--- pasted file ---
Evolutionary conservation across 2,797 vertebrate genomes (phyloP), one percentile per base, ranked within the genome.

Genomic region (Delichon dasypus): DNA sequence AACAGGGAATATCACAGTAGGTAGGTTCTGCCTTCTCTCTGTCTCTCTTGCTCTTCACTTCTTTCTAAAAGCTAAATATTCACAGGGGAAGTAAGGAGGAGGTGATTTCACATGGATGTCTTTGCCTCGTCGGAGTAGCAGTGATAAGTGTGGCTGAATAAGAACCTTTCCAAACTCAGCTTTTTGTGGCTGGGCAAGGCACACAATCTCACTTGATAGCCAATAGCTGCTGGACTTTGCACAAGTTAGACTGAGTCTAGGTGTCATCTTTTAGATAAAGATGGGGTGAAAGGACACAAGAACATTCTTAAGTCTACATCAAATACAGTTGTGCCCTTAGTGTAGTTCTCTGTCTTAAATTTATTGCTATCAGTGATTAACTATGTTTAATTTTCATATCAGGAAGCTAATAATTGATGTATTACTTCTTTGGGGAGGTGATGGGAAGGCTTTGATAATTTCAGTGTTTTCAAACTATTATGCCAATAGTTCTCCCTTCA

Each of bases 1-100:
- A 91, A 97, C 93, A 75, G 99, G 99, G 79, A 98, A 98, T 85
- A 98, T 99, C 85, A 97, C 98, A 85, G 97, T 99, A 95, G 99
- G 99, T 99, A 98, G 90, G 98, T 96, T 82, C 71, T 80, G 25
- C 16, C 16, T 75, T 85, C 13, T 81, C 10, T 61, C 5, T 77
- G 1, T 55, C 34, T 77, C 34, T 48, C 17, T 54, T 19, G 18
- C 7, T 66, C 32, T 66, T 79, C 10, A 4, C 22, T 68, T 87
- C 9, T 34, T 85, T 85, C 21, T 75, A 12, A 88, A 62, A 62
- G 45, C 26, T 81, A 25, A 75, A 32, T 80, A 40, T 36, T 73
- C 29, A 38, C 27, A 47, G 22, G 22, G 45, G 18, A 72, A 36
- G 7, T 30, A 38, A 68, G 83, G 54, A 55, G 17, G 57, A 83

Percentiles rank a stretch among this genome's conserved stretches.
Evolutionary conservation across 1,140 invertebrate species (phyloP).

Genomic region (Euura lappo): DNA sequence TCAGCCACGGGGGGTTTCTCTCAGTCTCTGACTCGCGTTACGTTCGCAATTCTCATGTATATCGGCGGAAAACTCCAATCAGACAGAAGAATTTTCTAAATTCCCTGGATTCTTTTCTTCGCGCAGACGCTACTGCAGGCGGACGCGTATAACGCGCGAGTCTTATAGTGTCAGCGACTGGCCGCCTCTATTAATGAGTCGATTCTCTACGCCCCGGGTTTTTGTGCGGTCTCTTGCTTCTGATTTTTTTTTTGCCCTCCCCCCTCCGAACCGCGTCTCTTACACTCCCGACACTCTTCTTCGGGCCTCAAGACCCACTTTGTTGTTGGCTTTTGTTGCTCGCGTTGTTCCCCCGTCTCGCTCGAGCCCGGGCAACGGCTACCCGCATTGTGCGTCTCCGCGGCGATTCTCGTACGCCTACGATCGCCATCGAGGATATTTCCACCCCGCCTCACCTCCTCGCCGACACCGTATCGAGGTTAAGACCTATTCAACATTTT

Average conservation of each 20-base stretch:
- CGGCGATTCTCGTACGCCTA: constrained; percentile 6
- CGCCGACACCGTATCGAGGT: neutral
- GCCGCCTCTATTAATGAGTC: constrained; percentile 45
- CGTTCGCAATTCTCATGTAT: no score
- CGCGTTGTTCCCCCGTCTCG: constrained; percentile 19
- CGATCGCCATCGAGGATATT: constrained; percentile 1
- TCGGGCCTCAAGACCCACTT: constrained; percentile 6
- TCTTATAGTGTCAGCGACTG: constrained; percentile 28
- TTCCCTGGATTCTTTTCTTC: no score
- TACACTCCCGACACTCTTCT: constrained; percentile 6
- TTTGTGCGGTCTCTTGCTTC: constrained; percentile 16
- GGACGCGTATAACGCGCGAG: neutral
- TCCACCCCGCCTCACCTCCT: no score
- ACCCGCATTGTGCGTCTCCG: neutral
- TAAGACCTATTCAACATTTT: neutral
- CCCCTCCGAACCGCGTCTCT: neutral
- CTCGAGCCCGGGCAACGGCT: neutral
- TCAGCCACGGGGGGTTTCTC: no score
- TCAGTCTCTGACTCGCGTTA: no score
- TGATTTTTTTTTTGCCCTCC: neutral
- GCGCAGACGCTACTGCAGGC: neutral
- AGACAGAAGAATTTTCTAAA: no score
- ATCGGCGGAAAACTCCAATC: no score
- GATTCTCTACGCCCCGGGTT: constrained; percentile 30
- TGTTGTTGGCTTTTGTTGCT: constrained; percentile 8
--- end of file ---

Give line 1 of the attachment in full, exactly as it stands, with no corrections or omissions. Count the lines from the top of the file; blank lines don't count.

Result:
Evolutionary conservation across 2,797 vertebrate genomes (phyloP), one percentile per base, ranked within the genome.